Something is up at NBC-Universal, but exactly what is a Hollywood chess game.
With juicy items showing up in the media and my own phone ringing with talk about Vivendi and the “put” it has at GE, the waters are being stirred for a reason.
If NBC-Universal is not being sold (and I’m assured by multiple people that no one’s kicking the tires), maybe someone on the inside wants it to be sold.
Or maybe someone on the outside wants to sow dissension at a time when the TV network is in fourth place, and the usually-profitable movie studio is having a rough time.
But something is definitely up. In November, Vivendi has the right to demand that GE pay it the cash value of its 20% of the company – a “put” that was part of the sale back in 2004.
This means that GE would have to come up with something like $4-$5 billion in cash at an inopportune time and in an opportune economy to pay off this stakeholder, or see that piece of the company put up for sale elsewhere.
And why does that mean Vivendi might want to buy NBC-Universal? Didn’t the French water company just sell the studio after an outcome that led to the ouster of the CEO Jean Marie Messier? Am I dreaming?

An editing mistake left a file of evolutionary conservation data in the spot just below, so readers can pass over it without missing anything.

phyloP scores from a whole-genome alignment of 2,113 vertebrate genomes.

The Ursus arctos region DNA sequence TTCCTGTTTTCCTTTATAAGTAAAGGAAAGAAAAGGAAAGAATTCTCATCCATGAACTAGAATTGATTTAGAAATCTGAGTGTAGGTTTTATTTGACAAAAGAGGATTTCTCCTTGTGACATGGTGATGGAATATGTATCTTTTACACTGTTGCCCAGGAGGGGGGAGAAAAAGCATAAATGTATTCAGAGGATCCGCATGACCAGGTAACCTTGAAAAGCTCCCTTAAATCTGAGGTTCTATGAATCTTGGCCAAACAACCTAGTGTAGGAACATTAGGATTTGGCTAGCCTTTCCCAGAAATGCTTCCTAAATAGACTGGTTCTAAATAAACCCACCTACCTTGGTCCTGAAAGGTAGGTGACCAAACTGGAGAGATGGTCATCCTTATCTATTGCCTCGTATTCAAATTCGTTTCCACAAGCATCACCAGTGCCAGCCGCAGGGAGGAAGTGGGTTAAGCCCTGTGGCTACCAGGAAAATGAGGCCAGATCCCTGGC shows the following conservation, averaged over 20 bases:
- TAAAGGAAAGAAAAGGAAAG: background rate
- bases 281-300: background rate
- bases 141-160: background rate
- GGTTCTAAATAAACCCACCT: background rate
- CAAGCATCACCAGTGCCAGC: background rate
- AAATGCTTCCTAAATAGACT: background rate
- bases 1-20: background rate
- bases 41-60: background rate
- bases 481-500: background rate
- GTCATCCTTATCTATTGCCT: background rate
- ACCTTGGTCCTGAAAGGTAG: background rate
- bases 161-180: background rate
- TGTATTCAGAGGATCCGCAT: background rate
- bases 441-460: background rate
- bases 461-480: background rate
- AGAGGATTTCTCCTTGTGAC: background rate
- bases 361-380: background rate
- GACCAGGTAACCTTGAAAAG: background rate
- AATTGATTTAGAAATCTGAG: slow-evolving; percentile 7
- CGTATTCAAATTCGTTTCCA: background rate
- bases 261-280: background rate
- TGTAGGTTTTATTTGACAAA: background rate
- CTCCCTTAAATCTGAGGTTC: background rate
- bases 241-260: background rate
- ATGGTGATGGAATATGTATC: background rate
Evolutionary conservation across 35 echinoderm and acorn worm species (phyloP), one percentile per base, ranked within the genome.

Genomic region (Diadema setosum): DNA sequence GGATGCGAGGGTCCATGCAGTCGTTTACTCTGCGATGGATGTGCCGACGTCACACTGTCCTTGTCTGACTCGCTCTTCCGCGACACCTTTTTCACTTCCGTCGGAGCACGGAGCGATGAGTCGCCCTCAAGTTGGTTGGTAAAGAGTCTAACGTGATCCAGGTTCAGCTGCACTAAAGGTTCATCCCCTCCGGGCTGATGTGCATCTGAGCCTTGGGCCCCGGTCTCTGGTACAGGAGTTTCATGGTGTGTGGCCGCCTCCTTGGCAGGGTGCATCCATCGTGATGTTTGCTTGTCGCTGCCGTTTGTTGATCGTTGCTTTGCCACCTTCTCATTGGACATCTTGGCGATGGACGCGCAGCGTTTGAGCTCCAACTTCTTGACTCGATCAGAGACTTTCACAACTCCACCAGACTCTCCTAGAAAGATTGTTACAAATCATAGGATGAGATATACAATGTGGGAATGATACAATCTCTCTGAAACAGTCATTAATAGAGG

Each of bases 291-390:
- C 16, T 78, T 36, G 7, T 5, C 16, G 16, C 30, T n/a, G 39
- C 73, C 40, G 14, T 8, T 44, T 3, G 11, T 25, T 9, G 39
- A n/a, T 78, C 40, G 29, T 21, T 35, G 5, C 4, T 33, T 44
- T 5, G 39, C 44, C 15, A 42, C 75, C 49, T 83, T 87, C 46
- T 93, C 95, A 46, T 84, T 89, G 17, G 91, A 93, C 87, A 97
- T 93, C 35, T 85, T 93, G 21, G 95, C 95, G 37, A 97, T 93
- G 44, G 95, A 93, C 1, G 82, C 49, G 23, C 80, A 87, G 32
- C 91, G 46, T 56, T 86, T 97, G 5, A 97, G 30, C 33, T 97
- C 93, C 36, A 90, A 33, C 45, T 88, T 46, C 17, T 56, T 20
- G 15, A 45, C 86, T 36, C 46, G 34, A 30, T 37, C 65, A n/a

For the record, Vivendi has the ‘put’ right every November and hasn’t exercised it.
But the current talk may be related to a new report that Vivendi is interested in buying the African operations of Kuwit’s Zain Group, a mobile operator.
The cash for that estimated $8-$9 billion deal would have to come from somewhere, hence the roiling rumors that they might exercise the NBC-Uni put.
But from there, the rumors are taking a leap to Vivendi’s interest in buying NBC-Universal, on the presumption that the consumer giant has grown tired of its foray into entertainment.
According to one report, Vivendi is being pushed by Activision CEO Bobby Kotick, who is angling for Vivendi to buy the studio and let him run it. The studio’s value has dropped in the past year or two (as has everyone’s, everywhere), from an estimated $50 billion to an estimated $33 billion, I’m told by knowledgeable executives.
Adding to the rumor stew, all the relevant players were in the same place over the past few days. Vivendi CEO Jean-Bernard Levy was in Sun Valley at Herb Allen’s annual conference. So was GE’s CEO Jeff Immelt, and NBC-Universal’s Jeff Zucker and Ron Meyer.
That’s not all. The gossip mill goes on about dissension between Zucker and Meyer, and about axes that may or may not be about to fall at the studio.
So far it’s smoke but no fire. Meyer is one of the most stable figures in modern Hollywood history; he’s been running the studio for 14 years under no less than five different bosses (if you count Barry Diller). I don’t believe that “Land of the Lost” can erase all of that.
NBC-Universal spokeswoman Allison Gollust said to all this: “There’s absolutely no tension” between Zucker and Meyer. “It’s simply not the case, and they’re both on the record stating it.”
For the moment, nothing is particularly clear. And the weekend opening of “Bruno” – which performed well but didn’t hit it out of the park – didn’t do much to influence matters one way or the other.
I say on this one: stay tuned.